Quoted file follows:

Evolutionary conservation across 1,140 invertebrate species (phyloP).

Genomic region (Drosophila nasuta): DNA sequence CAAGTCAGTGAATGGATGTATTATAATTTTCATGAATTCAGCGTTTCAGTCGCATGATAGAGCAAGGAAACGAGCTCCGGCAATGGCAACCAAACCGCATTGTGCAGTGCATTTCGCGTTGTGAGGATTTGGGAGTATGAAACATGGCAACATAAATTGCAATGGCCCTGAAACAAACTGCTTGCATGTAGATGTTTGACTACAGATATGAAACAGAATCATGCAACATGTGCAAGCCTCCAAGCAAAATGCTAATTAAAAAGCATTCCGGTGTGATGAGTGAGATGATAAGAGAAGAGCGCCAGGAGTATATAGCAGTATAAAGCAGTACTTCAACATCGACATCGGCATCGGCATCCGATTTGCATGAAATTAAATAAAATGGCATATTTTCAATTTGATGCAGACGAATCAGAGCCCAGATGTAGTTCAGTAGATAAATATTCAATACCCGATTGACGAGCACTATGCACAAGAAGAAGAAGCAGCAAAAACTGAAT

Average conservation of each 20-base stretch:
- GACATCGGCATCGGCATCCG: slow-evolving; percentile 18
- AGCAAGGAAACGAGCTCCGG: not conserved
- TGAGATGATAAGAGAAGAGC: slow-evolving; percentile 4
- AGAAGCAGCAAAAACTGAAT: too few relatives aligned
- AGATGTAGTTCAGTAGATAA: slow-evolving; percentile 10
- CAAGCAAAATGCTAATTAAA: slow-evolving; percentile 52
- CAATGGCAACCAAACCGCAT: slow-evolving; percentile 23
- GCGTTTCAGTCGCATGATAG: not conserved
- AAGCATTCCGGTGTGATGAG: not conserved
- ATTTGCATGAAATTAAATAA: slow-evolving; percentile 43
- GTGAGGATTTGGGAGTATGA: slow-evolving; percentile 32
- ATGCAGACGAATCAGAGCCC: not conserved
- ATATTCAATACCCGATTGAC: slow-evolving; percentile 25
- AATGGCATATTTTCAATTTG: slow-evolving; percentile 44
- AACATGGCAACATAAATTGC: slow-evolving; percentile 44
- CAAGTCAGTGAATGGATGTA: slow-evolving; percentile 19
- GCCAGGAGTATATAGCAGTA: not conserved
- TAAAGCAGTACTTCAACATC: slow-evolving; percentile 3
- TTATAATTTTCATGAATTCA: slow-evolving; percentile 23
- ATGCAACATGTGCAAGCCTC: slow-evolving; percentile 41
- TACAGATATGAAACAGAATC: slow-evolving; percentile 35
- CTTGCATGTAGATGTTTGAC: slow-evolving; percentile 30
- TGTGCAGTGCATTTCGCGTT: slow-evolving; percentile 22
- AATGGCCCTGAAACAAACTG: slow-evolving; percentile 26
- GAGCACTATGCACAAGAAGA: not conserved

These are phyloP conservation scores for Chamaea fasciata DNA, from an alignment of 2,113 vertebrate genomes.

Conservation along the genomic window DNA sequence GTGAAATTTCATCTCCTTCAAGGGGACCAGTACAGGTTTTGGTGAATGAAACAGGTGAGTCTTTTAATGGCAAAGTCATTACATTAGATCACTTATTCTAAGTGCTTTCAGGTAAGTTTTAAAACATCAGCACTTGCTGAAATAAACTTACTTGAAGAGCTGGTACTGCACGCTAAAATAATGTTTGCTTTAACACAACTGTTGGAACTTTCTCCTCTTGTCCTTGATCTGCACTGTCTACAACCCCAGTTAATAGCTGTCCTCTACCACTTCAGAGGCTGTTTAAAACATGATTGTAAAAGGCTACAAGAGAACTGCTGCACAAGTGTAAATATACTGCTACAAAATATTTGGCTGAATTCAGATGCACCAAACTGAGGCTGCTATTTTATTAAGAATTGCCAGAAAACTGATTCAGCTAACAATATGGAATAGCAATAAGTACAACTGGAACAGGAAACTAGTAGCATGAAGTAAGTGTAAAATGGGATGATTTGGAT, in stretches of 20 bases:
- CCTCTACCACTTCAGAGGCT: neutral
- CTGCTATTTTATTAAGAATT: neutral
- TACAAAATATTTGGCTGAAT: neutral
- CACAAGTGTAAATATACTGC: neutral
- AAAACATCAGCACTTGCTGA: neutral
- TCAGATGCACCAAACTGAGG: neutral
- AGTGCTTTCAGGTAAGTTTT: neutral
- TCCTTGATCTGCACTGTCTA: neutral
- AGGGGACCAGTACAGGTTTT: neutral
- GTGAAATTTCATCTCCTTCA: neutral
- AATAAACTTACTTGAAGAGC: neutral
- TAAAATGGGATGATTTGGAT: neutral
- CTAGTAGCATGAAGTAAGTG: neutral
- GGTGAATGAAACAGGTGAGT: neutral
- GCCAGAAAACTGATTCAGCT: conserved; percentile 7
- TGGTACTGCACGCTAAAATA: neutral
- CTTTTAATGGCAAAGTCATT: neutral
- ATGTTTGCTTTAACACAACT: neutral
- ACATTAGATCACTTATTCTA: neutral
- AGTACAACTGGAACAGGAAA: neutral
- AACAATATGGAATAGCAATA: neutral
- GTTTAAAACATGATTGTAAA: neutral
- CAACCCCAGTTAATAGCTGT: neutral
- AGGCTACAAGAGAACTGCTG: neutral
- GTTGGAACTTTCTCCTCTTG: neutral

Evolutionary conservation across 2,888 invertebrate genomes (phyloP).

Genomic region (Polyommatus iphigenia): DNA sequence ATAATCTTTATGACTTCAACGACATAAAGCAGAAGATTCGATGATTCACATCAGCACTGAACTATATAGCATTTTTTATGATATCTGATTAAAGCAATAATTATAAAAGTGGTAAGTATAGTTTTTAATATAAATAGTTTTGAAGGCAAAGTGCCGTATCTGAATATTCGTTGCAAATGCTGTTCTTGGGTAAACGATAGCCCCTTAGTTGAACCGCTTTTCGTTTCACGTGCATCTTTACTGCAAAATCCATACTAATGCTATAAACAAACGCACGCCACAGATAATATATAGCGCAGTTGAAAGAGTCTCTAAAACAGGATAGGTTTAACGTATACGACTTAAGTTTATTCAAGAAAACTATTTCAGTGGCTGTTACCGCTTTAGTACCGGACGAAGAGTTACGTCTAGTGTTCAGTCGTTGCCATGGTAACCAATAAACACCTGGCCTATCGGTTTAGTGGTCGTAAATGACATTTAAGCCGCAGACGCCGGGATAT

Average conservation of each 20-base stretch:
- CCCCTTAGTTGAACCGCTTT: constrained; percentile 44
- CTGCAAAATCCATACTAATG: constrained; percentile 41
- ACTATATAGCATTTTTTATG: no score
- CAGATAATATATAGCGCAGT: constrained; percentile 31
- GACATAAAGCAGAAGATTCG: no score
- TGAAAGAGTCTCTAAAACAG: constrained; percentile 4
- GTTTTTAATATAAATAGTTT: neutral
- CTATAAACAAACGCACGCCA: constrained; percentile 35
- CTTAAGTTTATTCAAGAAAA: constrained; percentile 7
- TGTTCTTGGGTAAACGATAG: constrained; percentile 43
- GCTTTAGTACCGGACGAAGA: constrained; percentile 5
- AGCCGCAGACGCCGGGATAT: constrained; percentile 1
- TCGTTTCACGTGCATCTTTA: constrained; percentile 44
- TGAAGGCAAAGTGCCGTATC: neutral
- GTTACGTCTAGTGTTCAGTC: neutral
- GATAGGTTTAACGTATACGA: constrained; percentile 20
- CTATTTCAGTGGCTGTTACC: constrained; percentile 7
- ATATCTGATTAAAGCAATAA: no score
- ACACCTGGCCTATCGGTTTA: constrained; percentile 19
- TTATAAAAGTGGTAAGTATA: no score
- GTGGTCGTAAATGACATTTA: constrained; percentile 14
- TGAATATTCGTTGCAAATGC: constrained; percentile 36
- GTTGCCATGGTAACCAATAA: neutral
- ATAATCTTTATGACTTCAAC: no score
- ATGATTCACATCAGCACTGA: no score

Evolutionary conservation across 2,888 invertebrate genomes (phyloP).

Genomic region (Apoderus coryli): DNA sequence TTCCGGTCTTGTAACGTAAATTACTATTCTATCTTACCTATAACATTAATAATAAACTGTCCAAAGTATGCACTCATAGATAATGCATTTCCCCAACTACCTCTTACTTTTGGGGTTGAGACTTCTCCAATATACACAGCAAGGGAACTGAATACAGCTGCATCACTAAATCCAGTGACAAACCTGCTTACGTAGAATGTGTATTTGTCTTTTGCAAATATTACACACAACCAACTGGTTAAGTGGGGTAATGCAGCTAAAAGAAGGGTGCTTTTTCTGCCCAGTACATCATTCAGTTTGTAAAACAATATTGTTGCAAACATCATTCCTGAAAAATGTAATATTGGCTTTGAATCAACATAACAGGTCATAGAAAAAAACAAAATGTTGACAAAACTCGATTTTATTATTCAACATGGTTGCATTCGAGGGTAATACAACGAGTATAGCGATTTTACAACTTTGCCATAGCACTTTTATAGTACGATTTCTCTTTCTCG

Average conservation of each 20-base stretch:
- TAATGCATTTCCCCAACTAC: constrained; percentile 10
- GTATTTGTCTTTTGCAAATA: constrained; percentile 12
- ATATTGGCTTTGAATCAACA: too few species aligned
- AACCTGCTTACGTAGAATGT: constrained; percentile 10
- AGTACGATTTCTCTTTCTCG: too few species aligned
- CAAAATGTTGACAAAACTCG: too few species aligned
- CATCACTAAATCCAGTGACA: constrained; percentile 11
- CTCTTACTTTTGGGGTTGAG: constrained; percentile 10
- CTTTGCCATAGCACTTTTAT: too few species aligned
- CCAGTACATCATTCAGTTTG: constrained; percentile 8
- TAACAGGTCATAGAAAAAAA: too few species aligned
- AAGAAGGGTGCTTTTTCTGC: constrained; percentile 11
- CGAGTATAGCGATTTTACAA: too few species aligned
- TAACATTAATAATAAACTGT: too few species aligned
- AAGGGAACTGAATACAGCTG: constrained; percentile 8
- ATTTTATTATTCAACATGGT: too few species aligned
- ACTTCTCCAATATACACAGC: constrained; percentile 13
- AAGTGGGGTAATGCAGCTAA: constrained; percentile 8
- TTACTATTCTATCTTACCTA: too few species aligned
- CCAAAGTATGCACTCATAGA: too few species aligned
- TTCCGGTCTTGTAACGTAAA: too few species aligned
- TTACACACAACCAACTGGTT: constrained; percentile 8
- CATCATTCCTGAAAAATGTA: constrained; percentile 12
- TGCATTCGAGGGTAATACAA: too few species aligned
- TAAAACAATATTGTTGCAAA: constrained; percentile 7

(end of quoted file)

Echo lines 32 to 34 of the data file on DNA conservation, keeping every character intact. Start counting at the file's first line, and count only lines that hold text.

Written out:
- CTGCTATTTTATTAAGAATT: neutral
- TACAAAATATTTGGCTGAAT: neutral
- CACAAGTGTAAATATACTGC: neutral